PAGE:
— Wilson's Tales of the Borders and of Scotland, Volume VI • Various

... learned might admire them; nor so learned, but the plain understood them. His fellow-soldier and companion[169] in tribulation gives him this testimony, "That the whole of his sermons, without the intermixture of any other matter, had a specialty of pure gospel tincture, breathing nothing but faith in Christ, and communion ...
— Biographia Scoticana (Scots Worthies) • John Howie

... infinite wisdom of God, which hath distinguished his angels by degrees; which hath given greater and less light and beauty to heavenly bodies; which hath made differences between beasts and birds; created the eagle and the fly, the cedar and the shrub; and among stones, given the fairest tincture to the ruby, and the quickest light to the diamond; hath also ordained kings, dukes, or leaders of the people, magistrates, judges, and other degrees among men. And as honor is left to posterity, for a mark and ensign ...
— Prefaces and Prologues to Famous Books - with Introductions, Notes and Illustrations • Charles W. Eliot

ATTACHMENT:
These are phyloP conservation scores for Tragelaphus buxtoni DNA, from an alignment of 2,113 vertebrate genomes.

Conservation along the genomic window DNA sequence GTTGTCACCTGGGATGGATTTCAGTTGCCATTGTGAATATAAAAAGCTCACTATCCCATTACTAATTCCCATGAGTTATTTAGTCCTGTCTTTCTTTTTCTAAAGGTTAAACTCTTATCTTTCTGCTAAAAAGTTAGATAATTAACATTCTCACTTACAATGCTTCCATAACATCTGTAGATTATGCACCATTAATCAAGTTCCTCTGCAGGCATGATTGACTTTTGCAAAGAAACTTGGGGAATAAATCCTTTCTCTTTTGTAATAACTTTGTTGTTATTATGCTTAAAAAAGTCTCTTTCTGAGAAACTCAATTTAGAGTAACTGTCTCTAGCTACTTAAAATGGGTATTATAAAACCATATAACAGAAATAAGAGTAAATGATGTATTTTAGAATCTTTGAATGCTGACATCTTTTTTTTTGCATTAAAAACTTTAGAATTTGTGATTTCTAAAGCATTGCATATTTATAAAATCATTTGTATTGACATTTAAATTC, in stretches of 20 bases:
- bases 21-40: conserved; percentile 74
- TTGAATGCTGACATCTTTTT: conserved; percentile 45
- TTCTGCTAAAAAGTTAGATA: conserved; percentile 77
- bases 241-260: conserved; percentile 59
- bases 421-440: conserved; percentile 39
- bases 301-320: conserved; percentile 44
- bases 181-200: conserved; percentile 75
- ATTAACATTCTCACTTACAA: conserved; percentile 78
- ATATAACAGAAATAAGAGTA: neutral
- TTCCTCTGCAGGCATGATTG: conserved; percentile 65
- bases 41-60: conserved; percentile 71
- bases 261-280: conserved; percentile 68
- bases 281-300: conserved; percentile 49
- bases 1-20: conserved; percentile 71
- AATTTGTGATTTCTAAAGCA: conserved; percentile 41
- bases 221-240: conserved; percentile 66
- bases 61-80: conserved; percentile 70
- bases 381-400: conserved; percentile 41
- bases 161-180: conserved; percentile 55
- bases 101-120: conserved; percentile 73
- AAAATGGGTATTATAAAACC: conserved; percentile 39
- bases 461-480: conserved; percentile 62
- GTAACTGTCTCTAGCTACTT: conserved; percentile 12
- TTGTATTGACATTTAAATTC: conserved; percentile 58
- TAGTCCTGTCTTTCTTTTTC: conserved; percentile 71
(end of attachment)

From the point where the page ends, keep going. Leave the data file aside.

... province of Quebec is not in these days of "race suicide" a thing to be ungrateful for: many Tremblays remain, with their family of eighteen or twenty-four, of sturdy, healthy boys and girls, for the most part pure French, with an occasional streak of Scotch or Irish, and a still rarer tincture of Indian. Frugal, sober, industrious, and intelligent along certain limited lines, the habitant sets an example of domestic bliss, which, in its unalterable and cheerful conviction of what are the duties of parents to the state and to the Church, tends to the eternal and unimpoverished ...
— Ringfield - A Novel • Susie Frances Harrison

... aqueous solution of peroxide of hydrogen, or of an ethereal solution of the same substance (known as ozonic ether), a blue or bluish-green colour is developed. This test is delicate, and succeeds best in dilute solutions. It is not absolutely indicative of the presence of blood, for tincture of guaiacum is coloured blue by ...